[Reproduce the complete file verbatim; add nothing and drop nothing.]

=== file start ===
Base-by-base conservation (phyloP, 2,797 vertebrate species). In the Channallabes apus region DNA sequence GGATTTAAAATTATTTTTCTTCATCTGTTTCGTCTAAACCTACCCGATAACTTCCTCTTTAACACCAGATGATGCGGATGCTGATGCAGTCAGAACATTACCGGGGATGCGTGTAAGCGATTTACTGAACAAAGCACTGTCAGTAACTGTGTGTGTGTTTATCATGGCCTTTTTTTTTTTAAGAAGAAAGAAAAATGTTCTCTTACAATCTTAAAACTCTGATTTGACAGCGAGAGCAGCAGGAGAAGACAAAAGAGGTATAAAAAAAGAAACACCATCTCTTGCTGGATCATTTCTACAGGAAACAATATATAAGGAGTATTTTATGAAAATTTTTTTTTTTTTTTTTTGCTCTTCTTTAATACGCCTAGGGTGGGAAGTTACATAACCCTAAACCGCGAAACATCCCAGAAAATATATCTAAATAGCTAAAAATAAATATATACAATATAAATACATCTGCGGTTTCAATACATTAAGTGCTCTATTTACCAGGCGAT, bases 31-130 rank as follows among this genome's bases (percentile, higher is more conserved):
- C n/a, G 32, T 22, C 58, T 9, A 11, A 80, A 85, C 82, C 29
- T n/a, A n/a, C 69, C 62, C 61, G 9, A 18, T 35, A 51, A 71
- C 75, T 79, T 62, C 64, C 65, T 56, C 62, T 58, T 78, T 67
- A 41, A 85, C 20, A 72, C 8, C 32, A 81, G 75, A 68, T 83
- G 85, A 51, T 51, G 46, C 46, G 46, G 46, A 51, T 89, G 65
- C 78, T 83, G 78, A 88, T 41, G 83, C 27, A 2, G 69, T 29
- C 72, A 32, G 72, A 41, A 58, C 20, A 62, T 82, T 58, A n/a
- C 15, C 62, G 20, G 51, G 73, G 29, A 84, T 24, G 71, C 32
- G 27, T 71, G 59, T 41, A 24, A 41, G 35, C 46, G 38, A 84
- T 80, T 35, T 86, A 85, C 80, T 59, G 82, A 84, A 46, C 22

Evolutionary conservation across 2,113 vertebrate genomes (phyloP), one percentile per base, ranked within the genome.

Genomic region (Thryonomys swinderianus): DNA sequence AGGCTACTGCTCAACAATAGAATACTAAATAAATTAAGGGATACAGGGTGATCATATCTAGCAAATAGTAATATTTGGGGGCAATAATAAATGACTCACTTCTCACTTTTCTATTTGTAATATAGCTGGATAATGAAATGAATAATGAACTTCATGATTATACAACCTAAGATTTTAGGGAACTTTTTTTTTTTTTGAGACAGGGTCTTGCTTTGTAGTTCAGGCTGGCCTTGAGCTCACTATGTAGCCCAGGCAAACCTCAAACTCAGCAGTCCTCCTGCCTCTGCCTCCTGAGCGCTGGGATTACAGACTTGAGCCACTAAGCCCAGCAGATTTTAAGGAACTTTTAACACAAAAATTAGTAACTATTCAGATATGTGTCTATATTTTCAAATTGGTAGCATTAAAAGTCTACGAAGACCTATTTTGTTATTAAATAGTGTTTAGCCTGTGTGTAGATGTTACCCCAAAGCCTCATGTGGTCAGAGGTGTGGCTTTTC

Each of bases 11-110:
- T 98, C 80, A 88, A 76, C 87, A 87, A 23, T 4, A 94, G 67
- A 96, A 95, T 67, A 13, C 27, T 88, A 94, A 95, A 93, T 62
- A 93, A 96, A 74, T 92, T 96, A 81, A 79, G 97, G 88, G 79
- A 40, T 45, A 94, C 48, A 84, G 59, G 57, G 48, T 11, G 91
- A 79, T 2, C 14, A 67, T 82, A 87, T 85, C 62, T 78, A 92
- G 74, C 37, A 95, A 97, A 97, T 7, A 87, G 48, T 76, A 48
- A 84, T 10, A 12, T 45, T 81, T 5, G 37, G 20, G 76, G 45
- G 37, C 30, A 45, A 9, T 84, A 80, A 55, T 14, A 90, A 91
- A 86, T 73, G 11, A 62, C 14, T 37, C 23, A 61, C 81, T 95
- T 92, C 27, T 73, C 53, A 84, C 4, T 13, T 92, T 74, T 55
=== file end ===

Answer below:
Base-by-base conservation (phyloP, 2,797 vertebrate species). In the Channallabes apus region DNA sequence GGATTTAAAATTATTTTTCTTCATCTGTTTCGTCTAAACCTACCCGATAACTTCCTCTTTAACACCAGATGATGCGGATGCTGATGCAGTCAGAACATTACCGGGGATGCGTGTAAGCGATTTACTGAACAAAGCACTGTCAGTAACTGTGTGTGTGTTTATCATGGCCTTTTTTTTTTTAAGAAGAAAGAAAAATGTTCTCTTACAATCTTAAAACTCTGATTTGACAGCGAGAGCAGCAGGAGAAGACAAAAGAGGTATAAAAAAAGAAACACCATCTCTTGCTGGATCATTTCTACAGGAAACAATATATAAGGAGTATTTTATGAAAATTTTTTTTTTTTTTTTTTGCTCTTCTTTAATACGCCTAGGGTGGGAAGTTACATAACCCTAAACCGCGAAACATCCCAGAAAATATATCTAAATAGCTAAAAATAAATATATACAATATAAATACATCTGCGGTTTCAATACATTAAGTGCTCTATTTACCAGGCGAT, bases 31-130 rank as follows among this genome's bases (percentile, higher is more conserved):
- C n/a, G 32, T 22, C 58, T 9, A 11, A 80, A 85, C 82, C 29
- T n/a, A n/a, C 69, C 62, C 61, G 9, A 18, T 35, A 51, A 71
- C 75, T 79, T 62, C 64, C 65, T 56, C 62, T 58, T 78, T 67
- A 41, A 85, C 20, A 72, C 8, C 32, A 81, G 75, A 68, T 83
- G 85, A 51, T 51, G 46, C 46, G 46, G 46, A 51, T 89, G 65
- C 78, T 83, G 78, A 88, T 41, G 83, C 27, A 2, G 69, T 29
- C 72, A 32, G 72, A 41, A 58, C 20, A 62, T 82, T 58, A n/a
- C 15, C 62, G 20, G 51, G 73, G 29, A 84, T 24, G 71, C 32
- G 27, T 71, G 59, T 41, A 24, A 41, G 35, C 46, G 38, A 84
- T 80, T 35, T 86, A 85, C 80, T 59, G 82, A 84, A 46, C 22

Evolutionary conservation across 2,113 vertebrate genomes (phyloP), one percentile per base, ranked within the genome.

Genomic region (Thryonomys swinderianus): DNA sequence AGGCTACTGCTCAACAATAGAATACTAAATAAATTAAGGGATACAGGGTGATCATATCTAGCAAATAGTAATATTTGGGGGCAATAATAAATGACTCACTTCTCACTTTTCTATTTGTAATATAGCTGGATAATGAAATGAATAATGAACTTCATGATTATACAACCTAAGATTTTAGGGAACTTTTTTTTTTTTTGAGACAGGGTCTTGCTTTGTAGTTCAGGCTGGCCTTGAGCTCACTATGTAGCCCAGGCAAACCTCAAACTCAGCAGTCCTCCTGCCTCTGCCTCCTGAGCGCTGGGATTACAGACTTGAGCCACTAAGCCCAGCAGATTTTAAGGAACTTTTAACACAAAAATTAGTAACTATTCAGATATGTGTCTATATTTTCAAATTGGTAGCATTAAAAGTCTACGAAGACCTATTTTGTTATTAAATAGTGTTTAGCCTGTGTGTAGATGTTACCCCAAAGCCTCATGTGGTCAGAGGTGTGGCTTTTC

Each of bases 11-110:
- T 98, C 80, A 88, A 76, C 87, A 87, A 23, T 4, A 94, G 67
- A 96, A 95, T 67, A 13, C 27, T 88, A 94, A 95, A 93, T 62
- A 93, A 96, A 74, T 92, T 96, A 81, A 79, G 97, G 88, G 79
- A 40, T 45, A 94, C 48, A 84, G 59, G 57, G 48, T 11, G 91
- A 79, T 2, C 14, A 67, T 82, A 87, T 85, C 62, T 78, A 92
- G 74, C 37, A 95, A 97, A 97, T 7, A 87, G 48, T 76, A 48
- A 84, T 10, A 12, T 45, T 81, T 5, G 37, G 20, G 76, G 45
- G 37, C 30, A 45, A 9, T 84, A 80, A 55, T 14, A 90, A 91
- A 86, T 73, G 11, A 62, C 14, T 37, C 23, A 61, C 81, T 95
- T 92, C 27, T 73, C 53, A 84, C 4, T 13, T 92, T 74, T 55